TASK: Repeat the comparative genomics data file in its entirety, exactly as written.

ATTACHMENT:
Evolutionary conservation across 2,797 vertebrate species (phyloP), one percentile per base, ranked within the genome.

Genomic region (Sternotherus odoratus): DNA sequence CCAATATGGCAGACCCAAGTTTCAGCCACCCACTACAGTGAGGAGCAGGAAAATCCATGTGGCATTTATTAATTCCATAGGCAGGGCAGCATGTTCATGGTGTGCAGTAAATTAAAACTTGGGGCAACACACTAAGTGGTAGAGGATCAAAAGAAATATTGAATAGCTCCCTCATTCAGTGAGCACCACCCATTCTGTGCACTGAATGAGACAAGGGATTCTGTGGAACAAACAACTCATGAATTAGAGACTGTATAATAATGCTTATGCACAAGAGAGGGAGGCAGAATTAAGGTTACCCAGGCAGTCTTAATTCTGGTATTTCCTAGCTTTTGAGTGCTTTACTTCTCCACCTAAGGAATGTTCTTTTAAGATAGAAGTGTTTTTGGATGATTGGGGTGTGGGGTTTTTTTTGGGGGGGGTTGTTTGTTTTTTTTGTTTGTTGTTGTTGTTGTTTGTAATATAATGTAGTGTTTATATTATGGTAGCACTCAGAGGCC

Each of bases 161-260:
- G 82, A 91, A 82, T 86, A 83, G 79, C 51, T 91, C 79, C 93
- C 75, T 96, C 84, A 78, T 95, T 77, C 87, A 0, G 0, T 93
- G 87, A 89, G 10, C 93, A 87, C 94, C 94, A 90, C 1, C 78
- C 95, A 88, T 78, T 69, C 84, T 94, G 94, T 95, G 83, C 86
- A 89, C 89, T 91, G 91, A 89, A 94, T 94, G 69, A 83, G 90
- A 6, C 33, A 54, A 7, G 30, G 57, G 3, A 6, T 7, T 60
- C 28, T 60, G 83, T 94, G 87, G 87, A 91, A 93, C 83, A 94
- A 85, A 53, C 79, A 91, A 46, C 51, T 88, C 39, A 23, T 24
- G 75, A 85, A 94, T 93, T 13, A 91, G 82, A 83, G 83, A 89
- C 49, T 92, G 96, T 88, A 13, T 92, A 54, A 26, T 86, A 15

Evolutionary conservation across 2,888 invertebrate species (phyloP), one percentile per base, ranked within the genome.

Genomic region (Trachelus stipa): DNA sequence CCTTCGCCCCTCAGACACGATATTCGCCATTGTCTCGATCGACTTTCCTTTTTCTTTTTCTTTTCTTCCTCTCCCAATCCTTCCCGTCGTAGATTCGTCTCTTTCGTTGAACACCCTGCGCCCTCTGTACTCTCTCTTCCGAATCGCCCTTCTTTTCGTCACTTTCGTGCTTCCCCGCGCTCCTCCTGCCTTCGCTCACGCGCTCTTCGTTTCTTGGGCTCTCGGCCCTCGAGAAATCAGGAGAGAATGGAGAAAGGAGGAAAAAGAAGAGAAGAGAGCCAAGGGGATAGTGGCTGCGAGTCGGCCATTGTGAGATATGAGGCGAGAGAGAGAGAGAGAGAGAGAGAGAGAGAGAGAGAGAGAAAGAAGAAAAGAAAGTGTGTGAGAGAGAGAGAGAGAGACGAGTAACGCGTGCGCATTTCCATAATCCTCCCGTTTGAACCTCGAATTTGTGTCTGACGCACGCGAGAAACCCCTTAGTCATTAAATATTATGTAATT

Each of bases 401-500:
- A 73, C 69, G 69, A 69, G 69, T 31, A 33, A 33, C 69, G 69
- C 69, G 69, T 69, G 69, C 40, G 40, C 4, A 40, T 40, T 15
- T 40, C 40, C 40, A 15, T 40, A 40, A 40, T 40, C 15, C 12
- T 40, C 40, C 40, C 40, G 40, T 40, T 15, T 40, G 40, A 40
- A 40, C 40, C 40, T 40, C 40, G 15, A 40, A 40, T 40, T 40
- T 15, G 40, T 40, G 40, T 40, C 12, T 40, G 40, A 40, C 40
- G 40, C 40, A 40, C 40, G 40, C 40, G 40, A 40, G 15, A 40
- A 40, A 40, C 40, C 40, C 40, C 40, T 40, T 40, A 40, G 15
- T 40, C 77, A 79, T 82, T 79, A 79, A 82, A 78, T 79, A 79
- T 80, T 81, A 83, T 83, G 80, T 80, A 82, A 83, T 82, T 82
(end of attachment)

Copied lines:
Evolutionary conservation across 2,797 vertebrate species (phyloP), one percentile per base, ranked within the genome.

Genomic region (Sternotherus odoratus): DNA sequence CCAATATGGCAGACCCAAGTTTCAGCCACCCACTACAGTGAGGAGCAGGAAAATCCATGTGGCATTTATTAATTCCATAGGCAGGGCAGCATGTTCATGGTGTGCAGTAAATTAAAACTTGGGGCAACACACTAAGTGGTAGAGGATCAAAAGAAATATTGAATAGCTCCCTCATTCAGTGAGCACCACCCATTCTGTGCACTGAATGAGACAAGGGATTCTGTGGAACAAACAACTCATGAATTAGAGACTGTATAATAATGCTTATGCACAAGAGAGGGAGGCAGAATTAAGGTTACCCAGGCAGTCTTAATTCTGGTATTTCCTAGCTTTTGAGTGCTTTACTTCTCCACCTAAGGAATGTTCTTTTAAGATAGAAGTGTTTTTGGATGATTGGGGTGTGGGGTTTTTTTTGGGGGGGGTTGTTTGTTTTTTTTGTTTGTTGTTGTTGTTGTTTGTAATATAATGTAGTGTTTATATTATGGTAGCACTCAGAGGCC

Each of bases 161-260:
- G 82, A 91, A 82, T 86, A 83, G 79, C 51, T 91, C 79, C 93
- C 75, T 96, C 84, A 78, T 95, T 77, C 87, A 0, G 0, T 93
- G 87, A 89, G 10, C 93, A 87, C 94, C 94, A 90, C 1, C 78
- C 95, A 88, T 78, T 69, C 84, T 94, G 94, T 95, G 83, C 86
- A 89, C 89, T 91, G 91, A 89, A 94, T 94, G 69, A 83, G 90
- A 6, C 33, A 54, A 7, G 30, G 57, G 3, A 6, T 7, T 60
- C 28, T 60, G 83, T 94, G 87, G 87, A 91, A 93, C 83, A 94
- A 85, A 53, C 79, A 91, A 46, C 51, T 88, C 39, A 23, T 24
- G 75, A 85, A 94, T 93, T 13, A 91, G 82, A 83, G 83, A 89
- C 49, T 92, G 96, T 88, A 13, T 92, A 54, A 26, T 86, A 15

Evolutionary conservation across 2,888 invertebrate species (phyloP), one percentile per base, ranked within the genome.

Genomic region (Trachelus stipa): DNA sequence CCTTCGCCCCTCAGACACGATATTCGCCATTGTCTCGATCGACTTTCCTTTTTCTTTTTCTTTTCTTCCTCTCCCAATCCTTCCCGTCGTAGATTCGTCTCTTTCGTTGAACACCCTGCGCCCTCTGTACTCTCTCTTCCGAATCGCCCTTCTTTTCGTCACTTTCGTGCTTCCCCGCGCTCCTCCTGCCTTCGCTCACGCGCTCTTCGTTTCTTGGGCTCTCGGCCCTCGAGAAATCAGGAGAGAATGGAGAAAGGAGGAAAAAGAAGAGAAGAGAGCCAAGGGGATAGTGGCTGCGAGTCGGCCATTGTGAGATATGAGGCGAGAGAGAGAGAGAGAGAGAGAGAGAGAGAGAGAGAGAGAAAGAAGAAAAGAAAGTGTGTGAGAGAGAGAGAGAGAGACGAGTAACGCGTGCGCATTTCCATAATCCTCCCGTTTGAACCTCGAATTTGTGTCTGACGCACGCGAGAAACCCCTTAGTCATTAAATATTATGTAATT

Each of bases 401-500:
- A 73, C 69, G 69, A 69, G 69, T 31, A 33, A 33, C 69, G 69
- C 69, G 69, T 69, G 69, C 40, G 40, C 4, A 40, T 40, T 15
- T 40, C 40, C 40, A 15, T 40, A 40, A 40, T 40, C 15, C 12
- T 40, C 40, C 40, C 40, G 40, T 40, T 15, T 40, G 40, A 40
- A 40, C 40, C 40, T 40, C 40, G 15, A 40, A 40, T 40, T 40
- T 15, G 40, T 40, G 40, T 40, C 12, T 40, G 40, A 40, C 40
- G 40, C 40, A 40, C 40, G 40, C 40, G 40, A 40, G 15, A 40
- A 40, A 40, C 40, C 40, C 40, C 40, T 40, T 40, A 40, G 15
- T 40, C 77, A 79, T 82, T 79, A 79, A 82, A 78, T 79, A 79
- T 80, T 81, A 83, T 83, G 80, T 80, A 82, A 83, T 82, T 82